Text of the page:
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New Santa Barbara Museum To Get Scaled Down Version Of Unique UC Santa Barbara Research System

(Photo courtesy UCSB Allosphere Research Facility)
UCSB's Allosphere is a huge, three story metal ball suspended inside of a building. Researchers walk into the middle of the ball to do observation on a metal walkway on the second floor.

Imagine what it would be like to be able to shrink so small you could travel through the human blood stream, or even so small you could explore a hydrogen atom.

Inside of a engineering building at UC Santa Barbara, there’s a giant experimental sphere, the AlloSphere, which allows researchers to visualize the very tiny on a huge scale.

As you walk onto a metal bridge into the center of the room, it feels like you are in a huge cavern, with what appear to be 3-D stalactites and stalagmites. What you are actually surrounded by is a real image of a human brain created from an MRI.

JoAnn Kuchera-Morin is a professor of media arts, technology and music at UCSB. She’s Director of the AlloSphere Research Facility. She says it’s a creation which makes sense.

Massive supercomputers can crunch almost unimaginable amounts of data to create images, but researchers then see the results on the same type of screen that’s on your laptop.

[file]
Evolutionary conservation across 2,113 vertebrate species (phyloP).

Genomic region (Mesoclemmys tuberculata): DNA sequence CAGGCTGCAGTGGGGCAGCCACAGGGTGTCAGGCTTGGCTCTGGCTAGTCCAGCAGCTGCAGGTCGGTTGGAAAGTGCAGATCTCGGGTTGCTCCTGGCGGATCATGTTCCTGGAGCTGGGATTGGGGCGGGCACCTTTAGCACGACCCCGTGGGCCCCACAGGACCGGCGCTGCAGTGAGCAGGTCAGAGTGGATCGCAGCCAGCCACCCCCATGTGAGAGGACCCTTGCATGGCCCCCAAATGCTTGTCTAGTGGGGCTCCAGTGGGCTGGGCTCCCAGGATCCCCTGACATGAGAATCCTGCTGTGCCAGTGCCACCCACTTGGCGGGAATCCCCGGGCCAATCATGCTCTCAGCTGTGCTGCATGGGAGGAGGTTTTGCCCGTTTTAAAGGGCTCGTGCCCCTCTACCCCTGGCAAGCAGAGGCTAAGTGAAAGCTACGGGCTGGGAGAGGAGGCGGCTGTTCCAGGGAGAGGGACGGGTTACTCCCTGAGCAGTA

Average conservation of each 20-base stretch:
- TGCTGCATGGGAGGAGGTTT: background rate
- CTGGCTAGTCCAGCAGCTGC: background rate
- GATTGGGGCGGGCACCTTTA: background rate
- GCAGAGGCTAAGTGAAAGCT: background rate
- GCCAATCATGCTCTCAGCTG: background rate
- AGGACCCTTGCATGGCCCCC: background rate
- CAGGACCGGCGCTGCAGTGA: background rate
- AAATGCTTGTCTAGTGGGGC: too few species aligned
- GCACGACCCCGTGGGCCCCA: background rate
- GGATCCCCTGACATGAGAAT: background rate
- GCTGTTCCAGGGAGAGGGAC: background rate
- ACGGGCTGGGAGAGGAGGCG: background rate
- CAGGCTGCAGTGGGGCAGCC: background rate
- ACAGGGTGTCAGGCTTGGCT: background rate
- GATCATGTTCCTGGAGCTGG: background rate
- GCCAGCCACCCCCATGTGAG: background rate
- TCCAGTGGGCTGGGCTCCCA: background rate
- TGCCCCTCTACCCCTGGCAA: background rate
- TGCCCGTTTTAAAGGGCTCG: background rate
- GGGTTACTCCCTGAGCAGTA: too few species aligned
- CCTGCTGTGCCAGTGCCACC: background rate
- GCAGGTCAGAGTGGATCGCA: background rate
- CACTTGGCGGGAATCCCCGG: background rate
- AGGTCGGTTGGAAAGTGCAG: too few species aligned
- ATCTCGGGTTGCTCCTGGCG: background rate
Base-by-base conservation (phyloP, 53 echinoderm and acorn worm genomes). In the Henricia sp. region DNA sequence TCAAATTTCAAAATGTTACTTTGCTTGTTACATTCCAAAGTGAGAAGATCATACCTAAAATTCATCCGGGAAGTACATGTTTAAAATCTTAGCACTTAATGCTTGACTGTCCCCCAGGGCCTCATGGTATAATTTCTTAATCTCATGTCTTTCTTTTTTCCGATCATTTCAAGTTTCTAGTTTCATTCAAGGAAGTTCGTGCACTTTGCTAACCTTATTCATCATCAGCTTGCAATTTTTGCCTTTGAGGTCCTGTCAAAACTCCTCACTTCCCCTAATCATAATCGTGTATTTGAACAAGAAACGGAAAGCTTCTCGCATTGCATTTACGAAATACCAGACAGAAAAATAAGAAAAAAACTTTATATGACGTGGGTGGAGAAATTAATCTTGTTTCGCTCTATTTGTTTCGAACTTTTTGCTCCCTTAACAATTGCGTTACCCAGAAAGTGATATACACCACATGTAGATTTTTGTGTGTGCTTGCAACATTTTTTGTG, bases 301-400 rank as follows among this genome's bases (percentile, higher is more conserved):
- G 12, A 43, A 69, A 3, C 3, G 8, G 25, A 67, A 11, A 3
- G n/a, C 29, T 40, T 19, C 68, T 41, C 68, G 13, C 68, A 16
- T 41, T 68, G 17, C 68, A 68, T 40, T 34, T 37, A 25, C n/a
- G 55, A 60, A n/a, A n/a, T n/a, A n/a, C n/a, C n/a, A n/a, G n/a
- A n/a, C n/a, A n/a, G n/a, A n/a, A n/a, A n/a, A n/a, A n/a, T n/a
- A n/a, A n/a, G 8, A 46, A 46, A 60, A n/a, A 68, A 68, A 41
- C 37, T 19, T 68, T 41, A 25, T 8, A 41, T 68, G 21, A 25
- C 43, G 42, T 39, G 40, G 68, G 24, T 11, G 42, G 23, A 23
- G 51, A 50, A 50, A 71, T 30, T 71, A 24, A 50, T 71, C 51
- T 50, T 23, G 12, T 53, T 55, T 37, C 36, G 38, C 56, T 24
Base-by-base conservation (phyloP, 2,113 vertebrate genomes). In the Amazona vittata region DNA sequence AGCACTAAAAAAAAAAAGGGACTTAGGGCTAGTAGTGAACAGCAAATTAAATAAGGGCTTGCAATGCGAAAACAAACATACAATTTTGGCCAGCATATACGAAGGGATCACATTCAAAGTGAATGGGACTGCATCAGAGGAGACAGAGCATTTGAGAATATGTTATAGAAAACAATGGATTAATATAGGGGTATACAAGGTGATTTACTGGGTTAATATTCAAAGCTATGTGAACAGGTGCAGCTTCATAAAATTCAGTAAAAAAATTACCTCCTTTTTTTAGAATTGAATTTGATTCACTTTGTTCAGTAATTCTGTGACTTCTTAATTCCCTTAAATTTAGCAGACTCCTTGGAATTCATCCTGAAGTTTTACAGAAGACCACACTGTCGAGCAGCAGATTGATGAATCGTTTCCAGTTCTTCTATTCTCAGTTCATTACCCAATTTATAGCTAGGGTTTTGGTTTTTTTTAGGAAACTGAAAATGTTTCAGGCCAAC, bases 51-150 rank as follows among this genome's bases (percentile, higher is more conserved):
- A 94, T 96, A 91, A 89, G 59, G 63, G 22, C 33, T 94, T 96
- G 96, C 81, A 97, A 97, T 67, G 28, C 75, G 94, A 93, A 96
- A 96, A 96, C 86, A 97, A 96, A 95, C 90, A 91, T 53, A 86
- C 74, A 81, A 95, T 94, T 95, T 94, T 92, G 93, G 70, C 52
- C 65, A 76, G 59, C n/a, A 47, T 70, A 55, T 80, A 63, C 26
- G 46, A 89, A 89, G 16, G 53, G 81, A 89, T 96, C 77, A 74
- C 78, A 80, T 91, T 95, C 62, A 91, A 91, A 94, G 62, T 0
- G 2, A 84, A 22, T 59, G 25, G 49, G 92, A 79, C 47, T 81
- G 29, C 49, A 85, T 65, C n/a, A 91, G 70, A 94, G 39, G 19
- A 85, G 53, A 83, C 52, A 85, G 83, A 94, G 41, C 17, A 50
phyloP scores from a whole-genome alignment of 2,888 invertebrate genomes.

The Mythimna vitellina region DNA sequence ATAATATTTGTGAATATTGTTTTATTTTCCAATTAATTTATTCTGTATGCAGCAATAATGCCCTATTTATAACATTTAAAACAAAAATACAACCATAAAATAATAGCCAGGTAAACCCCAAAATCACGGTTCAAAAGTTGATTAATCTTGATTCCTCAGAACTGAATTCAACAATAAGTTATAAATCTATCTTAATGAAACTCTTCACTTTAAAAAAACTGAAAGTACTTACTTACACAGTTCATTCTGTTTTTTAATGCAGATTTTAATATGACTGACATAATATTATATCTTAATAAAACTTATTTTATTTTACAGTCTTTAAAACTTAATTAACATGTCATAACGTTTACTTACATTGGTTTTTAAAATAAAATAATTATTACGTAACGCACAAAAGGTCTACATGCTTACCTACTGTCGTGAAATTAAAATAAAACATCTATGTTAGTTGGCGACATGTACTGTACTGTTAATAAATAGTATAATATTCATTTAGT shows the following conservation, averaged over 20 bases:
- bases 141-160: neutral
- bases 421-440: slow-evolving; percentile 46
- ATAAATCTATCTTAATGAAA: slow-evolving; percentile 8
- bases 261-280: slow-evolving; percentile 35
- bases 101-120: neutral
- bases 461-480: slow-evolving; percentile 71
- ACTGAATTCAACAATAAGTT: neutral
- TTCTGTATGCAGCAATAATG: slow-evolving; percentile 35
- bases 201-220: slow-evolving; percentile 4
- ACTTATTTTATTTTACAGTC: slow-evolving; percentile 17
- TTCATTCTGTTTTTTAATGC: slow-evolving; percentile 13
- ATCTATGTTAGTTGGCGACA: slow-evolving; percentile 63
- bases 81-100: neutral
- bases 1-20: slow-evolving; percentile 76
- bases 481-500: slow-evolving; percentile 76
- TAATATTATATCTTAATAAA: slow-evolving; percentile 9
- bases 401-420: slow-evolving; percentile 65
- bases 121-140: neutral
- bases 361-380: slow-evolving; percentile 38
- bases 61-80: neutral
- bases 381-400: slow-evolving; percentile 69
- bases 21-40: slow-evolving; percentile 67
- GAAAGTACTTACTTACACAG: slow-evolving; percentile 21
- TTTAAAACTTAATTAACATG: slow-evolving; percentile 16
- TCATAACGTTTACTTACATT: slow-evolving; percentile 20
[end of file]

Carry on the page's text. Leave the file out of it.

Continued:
The AlloSphere brings the images to life on a huge scale, to allow people to explore things in a previously impossible way. It’s also interactive, so a researcher can use a hand controller to explore parts of the structures.

The potential uses are wide reaching.

One idea is that a doctor at the AlloSphere could remotely work with a doctor with a patient, with the technology being used to literally get inside of an MRI to find a medical problem. At the same time, it can be used to explore nature, or, even as an artistic medium.

The AlloSphere is the result of Kuchera-Morin’s more than three decades of work, which started as a pre-internet project to connect musicians in real time.

Dennis Adderton is the AlloSphere’s Technical Director. He describes the AlloSphere as a 2,000 square foot, three story suspended ball, with a metal observation walkway on the second floor. It has dozens of projectors and a multi-track sound system.

The original AlloSphere is closed to the public.

But a scaled-down version of it is now being created to be one of the showcase interactive exhibits in a new museum under construction in Santa Barbara.

Steve Hinkley is the President and CEO of MOXI, The Wolf Museum of Exploration and Innovation. 

He says they will have a version of the AlloSphere which will allow the public to experience the technology. Plans call for the 17,000 square foot museum to open around the end of the year, as supporters work to raise the final three million dollars for the $25 million dollar project.

Kuchera-Morin says it’s exciting to be be able to share the unique technology with the community. She believes that virtual reality technology is going to catch on like wildfire in the next 15 years, but that it will be much more than a video game advancement, it will be an important scientific research tool.

Lance Orozco has been News Director of KCLU since 2001, providing award-winning coverage of some of the biggest news events in the region, including the Thomas and Woolsey brush fires, the deadly Montecito debris flow, the Borderline Bar and Grill attack, and Ronald Reagan's funeral. 
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